Pantsed by God

Rio de Janeiro, Brazil -- 16 July 2006 | Permalink

I hadn't really imagined a vacation spent lying around on the beach, but Rio's beaches do make the idea seem dangerously appealing. They are quintessentially smooth and sandy, untroubled by rocks and seaweed and equipped with all the amenities you could ask for, even down to people who will bring you a freshly-made caipirinha as you lounge on your beach chair gazing lazily out at the spectacular islands offshore.

The waves off Copacabana were surprisingly powerful, just on the edge between exhilarating and alarming. They came in in sets, a few gentle ones to put you off your guard, and then a couple of giants to knock you off your feet. Turn your back on the ocean for a moment and the next time you looked round there would be a huge wave behind you, stealthily piling itself up over your head, getting ready to drop a ton of white water on you. The meanest ones came in pairs, one right behind the other, the second one ready to finish what the first had started.

The waves are extremely larcenous. During her first afternoon in the water, the ocean took M.'s sunglasses and her bikini bottoms (twice). She was able to recapture the latter, but the sunglasses are gone forever.

“It says that topless bathing isn't allowed,” M. observed, “but it says nothing about bottomless. Do you think I'd have been fined?”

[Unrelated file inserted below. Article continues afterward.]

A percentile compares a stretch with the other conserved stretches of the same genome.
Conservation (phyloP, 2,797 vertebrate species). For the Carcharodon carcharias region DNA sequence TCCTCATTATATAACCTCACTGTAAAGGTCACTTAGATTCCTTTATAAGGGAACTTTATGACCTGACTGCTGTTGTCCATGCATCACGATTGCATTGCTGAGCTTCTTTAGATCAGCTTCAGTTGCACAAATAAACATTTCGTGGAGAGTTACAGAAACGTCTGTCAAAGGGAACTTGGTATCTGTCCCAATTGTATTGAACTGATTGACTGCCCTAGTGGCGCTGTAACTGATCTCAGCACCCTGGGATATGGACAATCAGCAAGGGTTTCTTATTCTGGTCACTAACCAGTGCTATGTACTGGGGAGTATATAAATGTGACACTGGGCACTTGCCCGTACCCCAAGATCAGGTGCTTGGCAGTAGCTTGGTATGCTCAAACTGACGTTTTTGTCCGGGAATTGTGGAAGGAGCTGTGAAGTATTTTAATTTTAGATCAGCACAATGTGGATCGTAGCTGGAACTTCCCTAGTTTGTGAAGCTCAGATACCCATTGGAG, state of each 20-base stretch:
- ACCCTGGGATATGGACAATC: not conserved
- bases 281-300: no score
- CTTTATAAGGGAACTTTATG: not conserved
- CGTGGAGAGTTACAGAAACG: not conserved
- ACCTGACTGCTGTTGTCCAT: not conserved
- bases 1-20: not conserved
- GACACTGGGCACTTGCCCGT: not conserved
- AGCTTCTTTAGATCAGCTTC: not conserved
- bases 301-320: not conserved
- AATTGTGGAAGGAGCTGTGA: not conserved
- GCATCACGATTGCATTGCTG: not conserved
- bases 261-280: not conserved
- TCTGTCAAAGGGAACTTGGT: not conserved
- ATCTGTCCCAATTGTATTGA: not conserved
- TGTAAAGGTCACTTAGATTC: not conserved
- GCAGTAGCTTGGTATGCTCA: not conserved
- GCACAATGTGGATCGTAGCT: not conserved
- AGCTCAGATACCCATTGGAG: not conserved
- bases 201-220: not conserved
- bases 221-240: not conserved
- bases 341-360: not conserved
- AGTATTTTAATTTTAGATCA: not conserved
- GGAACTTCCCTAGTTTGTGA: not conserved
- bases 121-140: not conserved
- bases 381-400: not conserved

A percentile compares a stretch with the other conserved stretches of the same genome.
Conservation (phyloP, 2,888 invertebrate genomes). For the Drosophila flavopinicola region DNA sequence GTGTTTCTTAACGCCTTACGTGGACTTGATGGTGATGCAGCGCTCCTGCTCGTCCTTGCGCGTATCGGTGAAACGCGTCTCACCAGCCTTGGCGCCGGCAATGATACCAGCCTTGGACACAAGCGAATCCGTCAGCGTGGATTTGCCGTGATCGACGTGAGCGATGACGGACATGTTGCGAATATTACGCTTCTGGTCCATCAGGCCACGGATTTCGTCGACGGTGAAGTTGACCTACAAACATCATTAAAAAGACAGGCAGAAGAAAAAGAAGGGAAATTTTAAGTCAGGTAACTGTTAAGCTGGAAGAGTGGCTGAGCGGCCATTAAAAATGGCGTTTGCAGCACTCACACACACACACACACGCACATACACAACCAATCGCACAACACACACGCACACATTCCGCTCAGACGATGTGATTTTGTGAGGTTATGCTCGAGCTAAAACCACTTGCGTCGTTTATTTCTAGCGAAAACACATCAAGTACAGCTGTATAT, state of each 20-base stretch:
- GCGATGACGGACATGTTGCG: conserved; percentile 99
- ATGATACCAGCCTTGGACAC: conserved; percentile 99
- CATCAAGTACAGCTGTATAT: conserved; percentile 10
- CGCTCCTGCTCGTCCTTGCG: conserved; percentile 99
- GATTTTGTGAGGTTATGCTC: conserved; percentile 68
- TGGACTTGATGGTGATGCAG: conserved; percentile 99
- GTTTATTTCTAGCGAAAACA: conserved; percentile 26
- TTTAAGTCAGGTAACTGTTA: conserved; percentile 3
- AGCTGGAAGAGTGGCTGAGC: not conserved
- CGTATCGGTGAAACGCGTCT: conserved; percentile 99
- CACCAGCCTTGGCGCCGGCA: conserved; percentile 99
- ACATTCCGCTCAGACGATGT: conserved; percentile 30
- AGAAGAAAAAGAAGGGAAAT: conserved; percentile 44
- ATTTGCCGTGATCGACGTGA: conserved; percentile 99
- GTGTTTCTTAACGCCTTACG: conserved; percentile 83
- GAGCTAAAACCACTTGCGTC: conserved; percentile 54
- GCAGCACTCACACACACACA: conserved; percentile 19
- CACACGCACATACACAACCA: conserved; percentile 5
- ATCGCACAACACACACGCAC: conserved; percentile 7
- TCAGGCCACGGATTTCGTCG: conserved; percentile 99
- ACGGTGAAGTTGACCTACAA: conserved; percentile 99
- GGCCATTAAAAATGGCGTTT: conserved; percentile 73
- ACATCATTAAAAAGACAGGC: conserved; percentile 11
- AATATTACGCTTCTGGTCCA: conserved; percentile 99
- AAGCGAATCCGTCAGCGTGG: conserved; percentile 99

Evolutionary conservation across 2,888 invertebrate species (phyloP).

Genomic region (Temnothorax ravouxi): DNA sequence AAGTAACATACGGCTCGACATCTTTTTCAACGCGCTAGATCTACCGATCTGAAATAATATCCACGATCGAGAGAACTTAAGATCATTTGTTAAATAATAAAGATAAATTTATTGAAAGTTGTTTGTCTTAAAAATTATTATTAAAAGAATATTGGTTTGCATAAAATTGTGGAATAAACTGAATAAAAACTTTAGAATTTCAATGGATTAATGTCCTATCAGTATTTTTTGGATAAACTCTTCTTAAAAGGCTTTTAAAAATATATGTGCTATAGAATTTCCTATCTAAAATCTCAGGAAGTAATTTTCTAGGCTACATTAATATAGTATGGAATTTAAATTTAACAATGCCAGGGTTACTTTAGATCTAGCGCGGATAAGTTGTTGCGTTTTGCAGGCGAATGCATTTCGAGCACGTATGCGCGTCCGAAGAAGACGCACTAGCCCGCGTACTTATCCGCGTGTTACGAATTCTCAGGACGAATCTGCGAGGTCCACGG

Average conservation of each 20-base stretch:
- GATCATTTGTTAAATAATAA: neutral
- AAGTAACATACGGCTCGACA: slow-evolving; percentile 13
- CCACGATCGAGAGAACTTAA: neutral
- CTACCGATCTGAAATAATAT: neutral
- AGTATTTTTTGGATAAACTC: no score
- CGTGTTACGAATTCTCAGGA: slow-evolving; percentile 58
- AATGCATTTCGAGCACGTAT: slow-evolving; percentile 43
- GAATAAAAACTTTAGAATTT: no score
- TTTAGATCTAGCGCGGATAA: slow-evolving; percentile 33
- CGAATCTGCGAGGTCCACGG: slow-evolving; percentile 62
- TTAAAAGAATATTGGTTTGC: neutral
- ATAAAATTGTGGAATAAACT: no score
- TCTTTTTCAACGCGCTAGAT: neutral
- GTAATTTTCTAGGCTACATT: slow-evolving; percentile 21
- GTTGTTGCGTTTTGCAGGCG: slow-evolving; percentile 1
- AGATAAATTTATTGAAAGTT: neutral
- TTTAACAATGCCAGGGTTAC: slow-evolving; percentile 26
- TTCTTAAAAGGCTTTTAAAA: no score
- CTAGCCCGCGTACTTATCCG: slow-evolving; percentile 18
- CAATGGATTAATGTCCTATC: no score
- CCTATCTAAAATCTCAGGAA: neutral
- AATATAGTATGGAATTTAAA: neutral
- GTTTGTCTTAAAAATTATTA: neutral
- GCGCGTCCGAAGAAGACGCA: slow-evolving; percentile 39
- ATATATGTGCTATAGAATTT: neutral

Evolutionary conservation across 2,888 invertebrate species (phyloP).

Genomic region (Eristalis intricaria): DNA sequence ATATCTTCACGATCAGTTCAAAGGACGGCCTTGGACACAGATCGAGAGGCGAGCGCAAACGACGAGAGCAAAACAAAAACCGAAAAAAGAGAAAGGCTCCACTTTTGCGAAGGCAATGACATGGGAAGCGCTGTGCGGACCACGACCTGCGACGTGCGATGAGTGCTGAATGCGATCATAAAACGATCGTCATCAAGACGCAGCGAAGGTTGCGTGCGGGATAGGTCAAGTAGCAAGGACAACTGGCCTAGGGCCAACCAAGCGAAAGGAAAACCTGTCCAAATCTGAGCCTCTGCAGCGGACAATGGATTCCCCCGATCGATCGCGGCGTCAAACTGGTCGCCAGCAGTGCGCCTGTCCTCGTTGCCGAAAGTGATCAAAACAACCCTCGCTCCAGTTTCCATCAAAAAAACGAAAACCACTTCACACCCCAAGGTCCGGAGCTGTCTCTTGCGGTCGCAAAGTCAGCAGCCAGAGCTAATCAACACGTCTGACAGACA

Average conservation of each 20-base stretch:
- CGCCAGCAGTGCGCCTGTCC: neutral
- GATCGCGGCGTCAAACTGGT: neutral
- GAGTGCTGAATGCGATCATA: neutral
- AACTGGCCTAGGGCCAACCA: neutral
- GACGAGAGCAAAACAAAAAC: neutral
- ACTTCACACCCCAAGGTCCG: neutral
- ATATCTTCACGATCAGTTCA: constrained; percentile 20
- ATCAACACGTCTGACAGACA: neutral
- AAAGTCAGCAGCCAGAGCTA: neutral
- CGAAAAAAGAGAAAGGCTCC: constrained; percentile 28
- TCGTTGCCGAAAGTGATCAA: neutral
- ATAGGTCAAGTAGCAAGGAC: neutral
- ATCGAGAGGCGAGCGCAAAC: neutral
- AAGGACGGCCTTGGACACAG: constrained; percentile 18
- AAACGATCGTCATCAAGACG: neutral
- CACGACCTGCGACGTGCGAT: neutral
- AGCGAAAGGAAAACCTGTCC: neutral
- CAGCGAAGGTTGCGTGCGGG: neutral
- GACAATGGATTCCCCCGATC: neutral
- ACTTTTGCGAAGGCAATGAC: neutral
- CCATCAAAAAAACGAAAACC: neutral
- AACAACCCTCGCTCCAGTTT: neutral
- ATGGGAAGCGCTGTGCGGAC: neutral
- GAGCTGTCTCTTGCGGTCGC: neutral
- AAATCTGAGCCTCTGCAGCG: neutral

“It would hardly be your fault.” I said. “It surely counts as an act of God. Oh no! I've been pantsed by God! They couldn't fine you for that.”

“I know there's supposed to be an international signal for choking or drowning,” said A-L., struggling to keep her own swimsuit in place against the questing fingers of the tide. “What's the international signal for ‘please come quickly to the water's edge with a towel’?”

Of course the difference between nudity and some of the bathing suits favored by the Cariocas is only one of degree anyway. The skimpy thongs for which Rio is famous are clearly designed to offer no purchase to the waves and, incidentally, nothing whatsoever to the imagination. Yesterday when we were at the beach it was a chilly mid-winter afternoon — the mercury barely pushing twenty-five Celsius — so the beach was relatively empty and I only saw one girl wearing the classic fio dental (‘dental floss’) swimsuit. But she had a very shapely backside, and I could hardly blame her for wanting to set it off to best advantage, whatever the weather.